Finally, we entered Snæfellsjökull National Park. Unlike other national parks with lots of trees, this one was mostly barren land as far as the eye could see. With the prohibition of buildings inside the national park, the journey here felt like being on another planet.
Londrangar, one of the attractions in Snæfellsjökull National Park
Day 4: Stykkishólmur, Kirkjufell, Þingvellir National Park, and Kerið
On the fourth day, we started by visiting Stykkishólmur, a town in western Iceland. This town was one of the filming locations for “The Secret Life of Walter Mitty.”
While heading to the next destination, we accidentally stumbled upon a place that would become a highlight of our trip. Without knowing its name, we stopped the car and enjoyed the breathtaking view.
It turns out that the pointed mountain is called Kirkjufell Mountain, and right across the road is a small waterfall with the mountain as its backdrop, called Kirkjufellsfoss.
Kirkjufellsfoss, the waterfall in front of Kirkjufell Mountain
Once again, unexpectedly, we found a hidden gem that wasn’t on our itinerary.
Our next stop was Þingvellir National Park. This place was formed due to the meeting of two tectonic plates, Eurasia and North America. Additionally, the first Icelandic parliament was established in this area in the 900s.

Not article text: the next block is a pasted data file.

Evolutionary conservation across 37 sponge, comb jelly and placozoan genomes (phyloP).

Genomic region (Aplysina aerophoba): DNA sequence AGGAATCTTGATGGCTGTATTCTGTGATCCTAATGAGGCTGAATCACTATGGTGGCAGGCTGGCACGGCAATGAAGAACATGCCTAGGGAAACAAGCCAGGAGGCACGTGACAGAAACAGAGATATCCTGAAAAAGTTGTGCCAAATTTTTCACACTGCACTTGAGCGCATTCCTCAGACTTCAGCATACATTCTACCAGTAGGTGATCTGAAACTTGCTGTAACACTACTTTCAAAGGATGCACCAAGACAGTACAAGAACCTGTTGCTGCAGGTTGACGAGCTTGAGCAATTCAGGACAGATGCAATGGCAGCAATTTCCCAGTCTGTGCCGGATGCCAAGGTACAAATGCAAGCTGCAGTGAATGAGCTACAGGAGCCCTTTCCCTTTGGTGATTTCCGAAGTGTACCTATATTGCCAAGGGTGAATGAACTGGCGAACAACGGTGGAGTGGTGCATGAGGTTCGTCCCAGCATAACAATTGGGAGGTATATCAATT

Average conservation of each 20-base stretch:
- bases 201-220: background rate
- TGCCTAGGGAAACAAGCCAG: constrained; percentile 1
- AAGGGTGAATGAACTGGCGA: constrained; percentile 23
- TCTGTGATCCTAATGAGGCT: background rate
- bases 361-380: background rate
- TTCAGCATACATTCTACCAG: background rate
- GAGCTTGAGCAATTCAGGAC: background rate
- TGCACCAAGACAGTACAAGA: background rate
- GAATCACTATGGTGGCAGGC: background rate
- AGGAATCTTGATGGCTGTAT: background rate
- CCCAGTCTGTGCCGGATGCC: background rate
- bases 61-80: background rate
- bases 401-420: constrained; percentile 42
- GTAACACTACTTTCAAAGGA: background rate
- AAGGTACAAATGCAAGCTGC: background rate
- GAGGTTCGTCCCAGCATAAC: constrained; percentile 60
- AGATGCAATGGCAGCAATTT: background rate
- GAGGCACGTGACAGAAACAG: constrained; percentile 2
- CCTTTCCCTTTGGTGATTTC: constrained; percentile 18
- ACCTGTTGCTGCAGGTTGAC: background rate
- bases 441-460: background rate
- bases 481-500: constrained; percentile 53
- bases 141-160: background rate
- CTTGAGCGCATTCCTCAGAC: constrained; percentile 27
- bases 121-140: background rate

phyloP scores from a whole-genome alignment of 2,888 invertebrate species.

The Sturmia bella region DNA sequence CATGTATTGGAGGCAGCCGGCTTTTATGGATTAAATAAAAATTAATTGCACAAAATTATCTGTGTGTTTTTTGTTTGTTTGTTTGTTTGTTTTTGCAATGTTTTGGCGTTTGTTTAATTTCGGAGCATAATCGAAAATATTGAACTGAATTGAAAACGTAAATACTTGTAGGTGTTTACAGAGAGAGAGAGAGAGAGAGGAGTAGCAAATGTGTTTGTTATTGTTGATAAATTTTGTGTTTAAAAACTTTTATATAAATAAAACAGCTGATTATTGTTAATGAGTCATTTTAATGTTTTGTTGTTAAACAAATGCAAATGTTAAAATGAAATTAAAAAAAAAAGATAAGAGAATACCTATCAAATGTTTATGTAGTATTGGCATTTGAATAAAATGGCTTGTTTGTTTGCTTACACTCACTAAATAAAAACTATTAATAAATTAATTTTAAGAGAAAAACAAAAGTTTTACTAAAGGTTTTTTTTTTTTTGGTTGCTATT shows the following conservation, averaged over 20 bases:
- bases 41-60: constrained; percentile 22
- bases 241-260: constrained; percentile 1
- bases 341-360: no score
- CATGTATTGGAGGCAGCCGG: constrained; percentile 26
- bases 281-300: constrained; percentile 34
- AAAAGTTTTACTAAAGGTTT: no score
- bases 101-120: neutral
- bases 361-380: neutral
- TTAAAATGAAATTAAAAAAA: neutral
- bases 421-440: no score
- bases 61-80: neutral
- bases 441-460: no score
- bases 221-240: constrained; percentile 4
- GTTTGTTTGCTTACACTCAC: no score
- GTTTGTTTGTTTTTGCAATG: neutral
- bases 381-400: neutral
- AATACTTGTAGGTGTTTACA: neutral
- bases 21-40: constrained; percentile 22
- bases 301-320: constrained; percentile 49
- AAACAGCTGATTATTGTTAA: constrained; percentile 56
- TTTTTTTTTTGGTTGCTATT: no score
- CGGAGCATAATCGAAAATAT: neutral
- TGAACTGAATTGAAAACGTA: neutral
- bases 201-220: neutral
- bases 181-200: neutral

Entrance to Þingvellir
It’s said that some scenes from Game of Thrones were filmed here
Two continental plates meet here
As a bonus, we ended the day with a visit to Kerið, a dormant volcano that left behind a crater filled with water.
Day 5: Gullfoss and Geysir
On our last day in Iceland, we spent our time on the Golden Circle route, which is the most popular route for tourists visiting Iceland.
Unlike the places we visited earlier, which had fewer tourists, this time we noticed a substantial number of visitors. One of the attractions drawing their attention was Gullfoss, a large waterfall that can be admired up close.
A significant number of visitors at Gullfoss waterfall
Viewing the waterfall up close at Gullfoss
The last place we visited was Geysir. When we arrived, we discovered multiple geysers with different eruption intervals—some erupting every 5 minutes, some every hour, and some once every 20 years.
Geysir spouting water from the depths of the Earth